AT EASE IN THE ANDES
My wife and I are joining an adventure cruise from Ushuaia, to the Falklands, South Georgia and Antarctica in December and would like to take a guided or self-guided tour through Patagonia in the two weeks beforehand. Do you have any suggestions? We are quite used to adventure travel in four-wheel drive vehicles and are happy to use the services of a driver/guide.
Patagonia, the huge region covering the Southern Andes in Chile and Argentina, is full of volcanoes, lakes, glaciers and fjords, together with Ushuaia, the most southerly city in the world.
December is one of the best times to go and Forward Travel (forwardtravel.com.au) is one company which provides a 12-day guided, adventure-style tour. During the trip, you would spend four days in and around one of the main highlights, the Torres del Paine National Park, the eighth wonder of the world. Here you will see the three mighty granite peaks of the Paine mountain range, valleys, rivers, lakes and glaciers.
Contours (contourstravel.com.au) also specialise in this region and provide many itineraries.
There are several four- and fiveday options you could join together. For example, you could hop aboard the Skorpios III ship and cruise the channels and fjords. This small ship with a maximum of 110 passengers traces the same routes as did Darwin and Fitzroy.
Their eight-day expedition departing Argentina, retraces the route of Charles Darwin to Cape Horn. You could then stay at the Explora hotel, situated beside Lake Pehoe in the middle of the Torres del Paine National Park. From here you can choose from excursions by vehicle, trek or horseback.
Alternatively, you could look at one of their independent tours and make your way along the renowned Carretera Austral route. During the 1000km trail you can linger to enjoy the locals, their foods and handicrafts at your leisure.
Eclipse Travel (eclipsetravel.com.au) also has a good selection of tour ideas. You may like to camp in the national park in Eco Camp domes, then cross the Lake District between Chile and Argentina and finish up with a fiveday trek.
WHEELCHAIR IN SINGAPORE
My daughter and I are going to Singapore in October. She has a physical disability and will be in a wheelchair. We have a list of things we hope to do and see but cannot find any information on which ones are wheelchair accessible. Can you help?
Singapore is a city well-equipped for all travellers, including those in a wheelchair.
All MRT (mass rapid transport) stations have barrier-free facilities including ramps, lifts and wheelchair-accessible toilets. Each train also features two wheelchairaccessible carriages, defined by an indicator sticker on the door.
More than half of Singapore’s public buses are wheelchair-friendly and most bus stops are designed for barrier-free access.
To identify wheelchair-accessible buses, keep a lookout for a blue passenger-in-wheelchair sign on the front of the bus. The driver will also provide assistance if needed.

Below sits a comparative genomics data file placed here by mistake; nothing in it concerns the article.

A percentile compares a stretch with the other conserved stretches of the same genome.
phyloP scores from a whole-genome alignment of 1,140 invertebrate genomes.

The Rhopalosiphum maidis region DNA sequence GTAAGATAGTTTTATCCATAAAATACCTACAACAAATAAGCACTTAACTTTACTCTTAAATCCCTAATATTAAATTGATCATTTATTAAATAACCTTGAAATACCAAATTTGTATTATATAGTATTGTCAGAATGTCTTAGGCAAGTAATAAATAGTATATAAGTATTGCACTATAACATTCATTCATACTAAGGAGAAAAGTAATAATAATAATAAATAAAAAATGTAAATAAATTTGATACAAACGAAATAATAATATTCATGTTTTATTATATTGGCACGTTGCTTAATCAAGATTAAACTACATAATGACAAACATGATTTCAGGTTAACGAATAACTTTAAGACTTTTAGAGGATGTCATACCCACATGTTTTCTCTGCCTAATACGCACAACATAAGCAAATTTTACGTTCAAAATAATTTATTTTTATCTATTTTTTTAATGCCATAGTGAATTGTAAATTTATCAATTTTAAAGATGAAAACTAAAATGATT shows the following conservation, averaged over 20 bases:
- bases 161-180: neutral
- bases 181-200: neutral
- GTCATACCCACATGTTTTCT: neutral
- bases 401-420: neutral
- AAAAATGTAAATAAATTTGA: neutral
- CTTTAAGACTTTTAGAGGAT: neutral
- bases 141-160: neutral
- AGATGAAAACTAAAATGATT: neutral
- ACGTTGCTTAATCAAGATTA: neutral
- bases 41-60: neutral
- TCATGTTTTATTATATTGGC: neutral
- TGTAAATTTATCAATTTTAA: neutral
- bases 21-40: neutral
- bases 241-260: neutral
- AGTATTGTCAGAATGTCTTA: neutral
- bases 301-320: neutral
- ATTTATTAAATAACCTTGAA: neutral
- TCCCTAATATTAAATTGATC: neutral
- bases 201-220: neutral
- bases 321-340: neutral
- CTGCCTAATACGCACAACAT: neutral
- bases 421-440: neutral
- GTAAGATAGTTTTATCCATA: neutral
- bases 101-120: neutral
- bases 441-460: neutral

Taxis are another efficient way to get around. Request one equipped for a wheelchair or, if it’s foldable, it can be stored in the boot (there is no extra surcharge).
You will definitely have attractions such as Gardens By the Bay on your to-do list. Here you will find special ramps, lifts and barrierfree routes, plus wheelchairs for hire.
The National Gallery Singapore, which has the largest collection of southeast Asian art, is in the former Old Supreme Court Building. It is wheelchair-friendly with accessible restrooms on every level except two.
More than 90 per cent of Singapore Zoo is accessible by wheelchair. It also has mobility scooters for hire and allocated viewing areas at exhibits, shows and amphitheatres. Consider the Night Safari too. It has dedicated wheelchair areas for the show, plus safari buggies have ramp access.
You can also take your daughter to Peranakan Museum, the National Museum of Singapore, on the Singapore Flyer and to the aquarium on Sentosa Island.
BORDER CHECKS WAIVED We are planning a driving tour of Europe in September on completion of our cruise, starting in Barcelona, then France, Switzerland, Austria and finishing in Germany. Are there any restrictions on border crossings, visas or fees? I already have my international licence. DOC ®
The Schengen territory comprises 26 European countries with more than 7721km of internal land borders, all of which share a common external border. This means on your initial entry to the area (one of these countries), your passport will be stamped. You are then allowed to travel within the territory for up to 90 days in any 180-day period.
In order to receive this stamp, you may be required to show the purpose of your journey (an itinerary or hotel reservation), that you have the means to support yourselves (credit card) and that you have or can buy a ticket to leave.
The countries of Spain, France, Switzerland, Austria and Germany are part of the Schengen agreement so you will not undergo border checks or require particular visas as you move through these countries.
HEALTH INSURANCE ADVICE
Do any travel insurance companies cover medical expenses back home after an accident happens while on holidays? I slipped on the pool deck of a cruise ship and have spent quite a few hundred dollars with the prospect of several thousand dollars to be spent since returning home.
Your travel insurance policy expires when you land back in Australia (technically as you walk through immigration). That is when Medicare or your private health fund kicks in. You should seek advice from one or the other and have the relevant paperwork from the cruise company.
A herd of llama graze on a hillside in Chile’s Torres del Paine National Park, named the eighth wonder of the world.